Shikaribetsukyo Kanno Onsen

It must be far more difficult than expected to maintain a hot spring inn in the harsh climate of Hokkaido.

As a guest, you will root for the owner and employees.


Kanno Onsen, which opened in 1911 in the far east of Daisetsuzan National Park, had been closed for six years.

Due to the aging of the buildings, decrease in visitors, and the previous owner’s illness, they suspended the business in 2008, and went bankrupt in 2011.

Katsumi Denki, Ltd., one of the local electric constructors did the acquisition, and finally in 2014 its affiliate company, Shikaoi Hot Springs, Ltd. revived the hot springs inn.


The bathhouse in the right side was almost re-built except for some parts.

The guest room building in the left side remains after the full renovation.

Right after the revival, there were beautiful stair steps in front of the bathhouse; however, it disappeared probably due to the severe typhoon damage in 2016.


This is the standard guest room.

The room is quite comfortable even though in the remoted area.


Except for a private open-air bath, all bathrooms are gender-separated (Inankle and Unukal in the bathhouse).

These are in service on a day-by-day rotating basis, and switch at every 8PM.

For this reason, overnight stay is recommended in order to experience all the bathrooms.

Kanno Onsen has many sources of hot springs, and provides different water into different tubs, so that hot springs maniacs should be busy all the night.

On the day Inakkle is available, you can use Icorobokka too.


Among all hot springs here, only Icorobokka’s water gushes straight out of the ground.

No.5 spring is used and the water temperature is 133 degrees F.

In summer, it becomes too hot to dip in, so that heat exchangers are equipped in order not to thin down the spring water.


You cannot talk about Kanno Onsen without experiencing Icorobokka’s perfect water.


The smaller bathroom in the bathhouse is named Inankle, which consists of both indoor and semi-outdoor baths.


The right tub is Inankleanner, which uses the mixture of No.4 and 11 springs and the water temperature is 120 degrees F.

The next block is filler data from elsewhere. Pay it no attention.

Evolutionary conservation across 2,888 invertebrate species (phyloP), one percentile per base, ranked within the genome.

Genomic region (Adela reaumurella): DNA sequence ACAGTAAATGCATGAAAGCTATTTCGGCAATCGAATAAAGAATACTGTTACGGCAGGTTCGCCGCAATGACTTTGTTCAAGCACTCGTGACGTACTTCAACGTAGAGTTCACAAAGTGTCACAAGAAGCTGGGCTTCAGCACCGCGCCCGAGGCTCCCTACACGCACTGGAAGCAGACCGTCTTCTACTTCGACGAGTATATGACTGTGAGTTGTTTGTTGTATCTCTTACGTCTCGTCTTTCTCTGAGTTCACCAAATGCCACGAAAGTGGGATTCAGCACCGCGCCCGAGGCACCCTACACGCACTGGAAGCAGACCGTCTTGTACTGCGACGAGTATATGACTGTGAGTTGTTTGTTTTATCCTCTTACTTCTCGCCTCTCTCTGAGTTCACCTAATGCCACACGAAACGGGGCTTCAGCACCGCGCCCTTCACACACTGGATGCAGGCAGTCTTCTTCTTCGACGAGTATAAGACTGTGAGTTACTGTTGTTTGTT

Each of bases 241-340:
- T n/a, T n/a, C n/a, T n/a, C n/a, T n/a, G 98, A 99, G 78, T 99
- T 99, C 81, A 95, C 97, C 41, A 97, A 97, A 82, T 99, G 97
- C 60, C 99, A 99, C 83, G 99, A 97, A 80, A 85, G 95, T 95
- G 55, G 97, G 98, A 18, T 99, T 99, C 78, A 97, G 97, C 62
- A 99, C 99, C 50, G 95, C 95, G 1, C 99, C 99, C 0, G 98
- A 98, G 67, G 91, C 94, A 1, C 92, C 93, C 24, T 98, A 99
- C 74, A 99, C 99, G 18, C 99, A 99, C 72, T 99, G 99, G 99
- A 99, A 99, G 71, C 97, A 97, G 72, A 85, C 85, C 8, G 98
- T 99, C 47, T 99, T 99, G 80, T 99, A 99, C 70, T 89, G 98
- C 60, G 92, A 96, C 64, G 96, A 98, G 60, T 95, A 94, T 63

The left tub is Inankleannor, which uses No.1 spring and the water temperature is 126 degrees F.


Inankleannor is located in front of large windows, so that you will enjoy the beautiful greenish water in the sunshine.

As for the semi-outdoor space, the right tub is Shurokuko, and the left tub is Shrokumei.


Shunrokuko uses No.8 spring and the water temperature is 113 degrees F.

The water had strong metallic smell.

Shurokumei should have used the same spring water as Inankleannor, but when I was there, it was empty due to the past typhoon damage.


The larger bathroom is named Inankle, which consists of only indoor baths.

The right tub is Unukalanner, which uses the mixture of No.10 and 12 springs, and the water temperature is 115 degrees F.


The left tub is Unukalannor, which uses No.5 spring and the water temperature is 133 degrees F.

The water input was limited, but it was too hot to dip in when I was there.


The bathrooms were extremely clean and looked new, but the mineral deposits began to adhere to the floor and tubs.

You are in the fortunate position of seeing the future aging caused by spring water.


Move down the atmospheric stairs.

Then you will reach the space of Namikiri where many parts before the renovation remain.


The front tub is Namikiri, which uses opaque No.3 spring and the water temperature is 122 degrees F.

The rear tub is Shirokanipe, which uses No.7 spring, and the water temperature is 108 degrees F.

It is so small that the water keeps the freshest condition.


Looking up the stairway from Namikiri, you will see another stairs in the right side.

Hot springs water is flowing down on the surface.


At the upstream, there is Konkanipe, which uses No.2 spring, and the water temperature is 118 degrees F.

It is two-people sized and the hot water waterfalls from above the stonewall.


Both overnight and walk-in guests can rent Inenarutaki, with additional one thousand yen for 30 minutes.


Inside the wooden tub, two different spring water is mixed.

The wild landscape is the enchantment of this private open-air bath.

Having a view of a waterfall, I realized the inn was located in the dangerous place in case of rainstorm.


I cannot stop appreciating both the current owner, who achieved the revival and renovation, and employees working hard at such remoted area.

The inn is over 100 years old, and as an exception, they are doing the business in the national forests.

Therefore, if the business permit expired after the bankruptcy of the previous owner, no one could take over the great hot springs.

When visiting as a guest, you will root for the owner and employees who managed to extend the history, and maintain it in the harsh climate.

Shikaribetsukyo Kanno Onsen, Shikaoi, Hokkaido, Japan
Walk-inYES (12:00 PM – 7:00 PM)
LodgingYES (Online Reservation Available)
Official WebsiteYES

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Ken Springfield